She quickly took the freight elevators to the basement.  Lock-up was actually a large old file room that had been converted into a make-shift holding facility.  Twelve small cells lined the walls like perfectly spaced rusty white pods.  As always, the air was filled with heat and fear.  A single police officer manned the front desk.

“Hey, Norman.  I’ve got seven down here this morning,” said Sabrina.

“No problem.  Sign in and we’ll take them one-by-one.” 

Officer Norman was an unlikely police officer who more resembled Santa Clause than a steely-eyed law enforcer.  His happy blue eyes twinkled as he spoke and he often talked and joked with the young defendants, giving them words of encouragement and hope. 

“Okay,” said Sabrina.  She briefly read from her papers.  “Let’s start with the first one.  Tyler Blaise.”

“Sure.  I’ll bring him out and you two can talk in the conference room.  I read the charges on that one and, you know, Sabrina, I know it’s not my place but I don’t think they’re right.”  


“Well, you’ll see.  He’s, uh, different.  You’ll see what I mean.  Go on in the conference room.  I’ll bring him out to ya.”

Sabrina sat in the old conference room facing the door.  She was busily reading the case file when Tyler was brought in.  When she saw him, she gestured for him to sit in the empty chair opposite her.  He was a thin teenager of medium height.  His ashen skin was honey-toned.  His small face was framed by short dreadlocks randomly sprouting from the top of his head.  When he sat down, he turned to her with a heart-breaking expression of fear.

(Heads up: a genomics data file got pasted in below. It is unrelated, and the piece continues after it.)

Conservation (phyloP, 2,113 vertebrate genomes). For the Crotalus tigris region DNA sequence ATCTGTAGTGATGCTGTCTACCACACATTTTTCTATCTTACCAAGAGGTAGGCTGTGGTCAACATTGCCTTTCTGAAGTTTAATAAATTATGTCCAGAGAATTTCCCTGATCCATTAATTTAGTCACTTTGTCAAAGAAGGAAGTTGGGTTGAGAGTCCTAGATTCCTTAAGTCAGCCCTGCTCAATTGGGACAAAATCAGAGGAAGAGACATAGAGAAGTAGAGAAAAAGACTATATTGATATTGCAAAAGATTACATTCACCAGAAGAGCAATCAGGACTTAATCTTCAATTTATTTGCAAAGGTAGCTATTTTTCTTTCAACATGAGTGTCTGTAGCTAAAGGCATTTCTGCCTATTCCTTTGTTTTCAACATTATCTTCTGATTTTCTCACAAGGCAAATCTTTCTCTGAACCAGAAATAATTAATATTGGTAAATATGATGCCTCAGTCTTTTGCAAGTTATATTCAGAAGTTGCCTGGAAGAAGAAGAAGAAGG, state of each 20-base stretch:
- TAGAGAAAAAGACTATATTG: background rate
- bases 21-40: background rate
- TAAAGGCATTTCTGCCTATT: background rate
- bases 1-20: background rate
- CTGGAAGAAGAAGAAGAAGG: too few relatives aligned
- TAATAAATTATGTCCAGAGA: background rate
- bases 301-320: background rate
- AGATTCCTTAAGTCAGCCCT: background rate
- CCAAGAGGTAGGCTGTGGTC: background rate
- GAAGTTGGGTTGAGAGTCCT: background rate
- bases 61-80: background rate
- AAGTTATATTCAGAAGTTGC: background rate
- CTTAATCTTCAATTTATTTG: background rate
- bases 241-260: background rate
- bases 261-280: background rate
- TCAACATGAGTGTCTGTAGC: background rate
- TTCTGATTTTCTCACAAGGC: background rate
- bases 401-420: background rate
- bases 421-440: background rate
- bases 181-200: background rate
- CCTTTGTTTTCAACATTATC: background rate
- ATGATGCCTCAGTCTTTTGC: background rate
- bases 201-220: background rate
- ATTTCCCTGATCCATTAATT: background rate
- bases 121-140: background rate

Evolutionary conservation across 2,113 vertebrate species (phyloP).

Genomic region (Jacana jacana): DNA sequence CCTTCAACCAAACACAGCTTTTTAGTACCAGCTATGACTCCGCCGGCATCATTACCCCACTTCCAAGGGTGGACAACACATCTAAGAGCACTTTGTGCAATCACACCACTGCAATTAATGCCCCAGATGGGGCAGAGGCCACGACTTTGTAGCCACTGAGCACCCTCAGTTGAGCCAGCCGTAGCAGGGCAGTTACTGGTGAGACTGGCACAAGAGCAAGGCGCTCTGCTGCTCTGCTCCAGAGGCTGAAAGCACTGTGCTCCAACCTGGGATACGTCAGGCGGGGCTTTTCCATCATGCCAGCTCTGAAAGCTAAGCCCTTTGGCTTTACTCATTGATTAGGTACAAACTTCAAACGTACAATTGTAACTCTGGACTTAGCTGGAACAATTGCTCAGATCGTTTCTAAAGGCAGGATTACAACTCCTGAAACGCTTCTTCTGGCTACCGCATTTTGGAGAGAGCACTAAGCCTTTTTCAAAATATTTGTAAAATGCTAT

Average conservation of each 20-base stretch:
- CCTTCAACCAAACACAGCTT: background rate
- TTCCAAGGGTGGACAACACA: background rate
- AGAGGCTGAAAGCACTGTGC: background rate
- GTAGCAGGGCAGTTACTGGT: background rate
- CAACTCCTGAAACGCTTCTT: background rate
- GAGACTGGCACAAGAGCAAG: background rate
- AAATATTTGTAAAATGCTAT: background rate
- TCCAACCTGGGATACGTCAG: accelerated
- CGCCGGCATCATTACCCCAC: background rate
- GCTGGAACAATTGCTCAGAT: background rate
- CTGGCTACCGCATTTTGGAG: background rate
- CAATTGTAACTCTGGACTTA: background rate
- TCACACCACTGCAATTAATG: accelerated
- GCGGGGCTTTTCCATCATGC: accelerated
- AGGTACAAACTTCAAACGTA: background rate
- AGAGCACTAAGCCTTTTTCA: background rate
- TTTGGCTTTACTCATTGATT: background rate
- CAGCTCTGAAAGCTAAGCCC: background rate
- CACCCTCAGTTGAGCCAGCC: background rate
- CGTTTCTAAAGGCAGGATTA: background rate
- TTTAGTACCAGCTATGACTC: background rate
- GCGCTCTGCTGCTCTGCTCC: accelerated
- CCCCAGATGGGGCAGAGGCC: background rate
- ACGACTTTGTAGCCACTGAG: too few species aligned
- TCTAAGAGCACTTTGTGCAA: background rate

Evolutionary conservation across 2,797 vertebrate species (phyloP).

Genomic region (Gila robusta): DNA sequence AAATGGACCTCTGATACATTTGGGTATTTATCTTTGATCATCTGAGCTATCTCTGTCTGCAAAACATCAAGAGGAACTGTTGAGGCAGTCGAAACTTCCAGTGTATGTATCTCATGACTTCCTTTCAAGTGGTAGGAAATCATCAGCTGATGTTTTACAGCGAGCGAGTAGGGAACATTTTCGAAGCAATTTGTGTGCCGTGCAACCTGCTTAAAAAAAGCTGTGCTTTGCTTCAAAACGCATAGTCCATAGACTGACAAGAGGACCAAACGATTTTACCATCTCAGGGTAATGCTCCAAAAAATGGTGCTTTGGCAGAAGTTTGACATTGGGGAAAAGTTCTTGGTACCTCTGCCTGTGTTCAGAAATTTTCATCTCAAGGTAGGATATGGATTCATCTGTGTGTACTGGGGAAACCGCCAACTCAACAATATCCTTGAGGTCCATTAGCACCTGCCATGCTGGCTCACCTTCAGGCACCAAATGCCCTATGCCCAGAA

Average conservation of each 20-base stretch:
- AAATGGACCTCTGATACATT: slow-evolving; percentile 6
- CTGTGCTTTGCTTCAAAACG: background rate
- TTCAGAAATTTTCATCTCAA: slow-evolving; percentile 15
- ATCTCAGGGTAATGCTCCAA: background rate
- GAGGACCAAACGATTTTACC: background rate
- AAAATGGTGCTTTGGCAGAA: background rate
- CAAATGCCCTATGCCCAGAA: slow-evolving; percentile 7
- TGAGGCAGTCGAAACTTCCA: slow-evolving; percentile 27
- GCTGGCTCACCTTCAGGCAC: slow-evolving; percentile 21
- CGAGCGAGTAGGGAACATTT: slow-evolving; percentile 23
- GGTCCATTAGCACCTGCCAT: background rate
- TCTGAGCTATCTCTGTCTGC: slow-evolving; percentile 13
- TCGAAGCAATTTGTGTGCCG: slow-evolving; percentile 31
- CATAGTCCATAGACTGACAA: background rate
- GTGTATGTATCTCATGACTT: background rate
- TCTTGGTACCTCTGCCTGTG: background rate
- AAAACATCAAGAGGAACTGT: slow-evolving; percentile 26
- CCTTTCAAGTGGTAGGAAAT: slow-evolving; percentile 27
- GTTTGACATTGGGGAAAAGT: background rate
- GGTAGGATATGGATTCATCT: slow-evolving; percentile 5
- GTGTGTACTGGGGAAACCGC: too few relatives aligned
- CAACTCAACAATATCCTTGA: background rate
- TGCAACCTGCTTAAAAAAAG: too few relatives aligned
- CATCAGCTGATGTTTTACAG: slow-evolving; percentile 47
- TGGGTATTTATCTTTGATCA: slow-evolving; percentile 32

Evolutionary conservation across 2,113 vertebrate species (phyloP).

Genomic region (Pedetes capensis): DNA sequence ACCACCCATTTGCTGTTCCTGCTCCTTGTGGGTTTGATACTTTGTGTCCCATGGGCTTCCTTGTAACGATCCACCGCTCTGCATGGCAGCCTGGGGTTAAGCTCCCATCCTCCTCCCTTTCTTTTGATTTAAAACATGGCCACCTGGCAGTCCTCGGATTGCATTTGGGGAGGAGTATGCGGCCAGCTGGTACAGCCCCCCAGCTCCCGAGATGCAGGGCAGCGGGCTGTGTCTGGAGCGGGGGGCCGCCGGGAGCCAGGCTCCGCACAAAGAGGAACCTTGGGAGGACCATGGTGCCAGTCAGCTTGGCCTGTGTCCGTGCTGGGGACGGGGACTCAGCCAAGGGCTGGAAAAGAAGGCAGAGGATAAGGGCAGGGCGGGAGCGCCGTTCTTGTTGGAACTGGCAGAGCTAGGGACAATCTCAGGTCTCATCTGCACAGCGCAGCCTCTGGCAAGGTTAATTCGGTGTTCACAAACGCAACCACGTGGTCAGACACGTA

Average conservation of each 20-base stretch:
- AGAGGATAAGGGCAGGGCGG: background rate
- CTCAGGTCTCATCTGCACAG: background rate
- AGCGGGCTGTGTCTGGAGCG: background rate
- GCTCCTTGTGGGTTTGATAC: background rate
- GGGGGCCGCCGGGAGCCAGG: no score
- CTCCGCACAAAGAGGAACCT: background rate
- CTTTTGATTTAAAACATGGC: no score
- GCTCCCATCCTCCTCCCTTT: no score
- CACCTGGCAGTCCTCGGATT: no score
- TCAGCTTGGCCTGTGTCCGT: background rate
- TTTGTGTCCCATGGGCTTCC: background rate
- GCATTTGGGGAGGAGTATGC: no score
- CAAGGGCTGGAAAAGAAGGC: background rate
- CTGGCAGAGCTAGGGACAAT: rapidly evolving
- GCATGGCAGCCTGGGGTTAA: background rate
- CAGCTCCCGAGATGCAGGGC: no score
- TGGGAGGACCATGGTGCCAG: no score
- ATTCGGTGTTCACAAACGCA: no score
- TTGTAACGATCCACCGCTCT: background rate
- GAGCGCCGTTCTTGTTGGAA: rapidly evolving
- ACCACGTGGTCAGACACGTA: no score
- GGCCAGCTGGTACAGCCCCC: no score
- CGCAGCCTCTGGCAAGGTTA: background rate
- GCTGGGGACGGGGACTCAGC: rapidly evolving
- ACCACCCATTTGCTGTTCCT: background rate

“Tyler, hi.  I’m your attorney appointed by the court to defend you in your case.”

Tyler’s expression did not change. 

“Tyler, do you understand what an attorney is?”  

He shook his head no. 

“Well, an attorney is someone who goes to court and talks to the judge about your case.”

“Will you tell the judge to send me home?”  

His voice was unusually high-pitched, almost like a child.  It quivered as he spoke, causing Sabrina to wonder if he was withdrawing from drug abuse.

“Well, that’s why we are going to the court today.  We’re going to talk to the judge about sending you home.  That’s called an arraignment and bail hearing.”  

Tyler shook his head in feigned understanding.

“Tyler, um, have you ever done drugs?  Did you do some drugs at home?”  

Tyler shook his head. 

“Uh-uh!  Maw told me never to touch that stuff.  I never did it.  Honest, I never put it in my mouth.  Never!”  

Sabrina raised her hands in protest.

“Okay, okay.  I believe you.  Well, let’s talk a little bit about what happened?  Is that okay?”  


“So, it says here that you were found with eighty-four grams of cocaine on you.  The charges are ‘possession with intent to distribute.’  That means the police said you were selling drugs.”  

“I don’t sell sugar drugs.  Maw told me not to.  She said I can’t.  She just told me to hold them.”

“She told you to hold the drugs?”  

“Yeah.  When the cops came, she told me to put the sugar drugs in my pockets.”  

Sabrina scanned the police report which stated that at the time of arrest, Tyler was wearing cargo pants in which small baggies containing 84 grams of cocaine were found.